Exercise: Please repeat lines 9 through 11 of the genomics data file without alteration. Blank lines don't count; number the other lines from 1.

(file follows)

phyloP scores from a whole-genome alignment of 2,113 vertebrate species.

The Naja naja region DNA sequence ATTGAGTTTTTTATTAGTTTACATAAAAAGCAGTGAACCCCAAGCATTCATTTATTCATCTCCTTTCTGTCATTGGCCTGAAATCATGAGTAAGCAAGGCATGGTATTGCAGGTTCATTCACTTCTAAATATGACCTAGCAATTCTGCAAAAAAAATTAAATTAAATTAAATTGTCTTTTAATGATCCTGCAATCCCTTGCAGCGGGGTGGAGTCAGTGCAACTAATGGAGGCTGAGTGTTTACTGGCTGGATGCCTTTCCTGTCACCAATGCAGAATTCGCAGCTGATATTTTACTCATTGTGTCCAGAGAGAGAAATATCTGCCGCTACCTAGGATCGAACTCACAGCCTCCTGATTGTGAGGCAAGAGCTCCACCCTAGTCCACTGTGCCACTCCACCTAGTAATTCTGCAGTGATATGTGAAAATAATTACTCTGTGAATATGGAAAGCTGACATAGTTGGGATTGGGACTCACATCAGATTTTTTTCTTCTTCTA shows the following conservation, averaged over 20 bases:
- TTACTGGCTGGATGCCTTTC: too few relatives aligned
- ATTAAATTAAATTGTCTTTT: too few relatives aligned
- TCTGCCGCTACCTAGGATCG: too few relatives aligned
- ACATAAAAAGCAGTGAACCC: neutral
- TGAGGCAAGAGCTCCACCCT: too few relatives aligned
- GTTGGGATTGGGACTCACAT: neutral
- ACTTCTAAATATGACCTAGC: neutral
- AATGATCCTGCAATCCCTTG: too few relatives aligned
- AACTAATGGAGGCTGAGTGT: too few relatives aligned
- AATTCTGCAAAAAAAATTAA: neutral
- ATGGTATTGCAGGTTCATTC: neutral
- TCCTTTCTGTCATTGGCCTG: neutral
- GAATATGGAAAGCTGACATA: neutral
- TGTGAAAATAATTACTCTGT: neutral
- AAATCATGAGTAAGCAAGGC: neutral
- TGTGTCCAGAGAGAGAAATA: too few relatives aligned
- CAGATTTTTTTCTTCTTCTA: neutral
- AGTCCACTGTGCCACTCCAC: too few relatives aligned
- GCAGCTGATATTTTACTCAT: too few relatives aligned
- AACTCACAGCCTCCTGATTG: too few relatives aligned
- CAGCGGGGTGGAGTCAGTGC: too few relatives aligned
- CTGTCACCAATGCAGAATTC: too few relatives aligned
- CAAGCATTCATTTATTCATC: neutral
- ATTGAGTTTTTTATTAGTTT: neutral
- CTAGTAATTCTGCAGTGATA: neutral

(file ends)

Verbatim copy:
- ACTTCTAAATATGACCTAGC: neutral
- AATGATCCTGCAATCCCTTG: too few relatives aligned
- AACTAATGGAGGCTGAGTGT: too few relatives aligned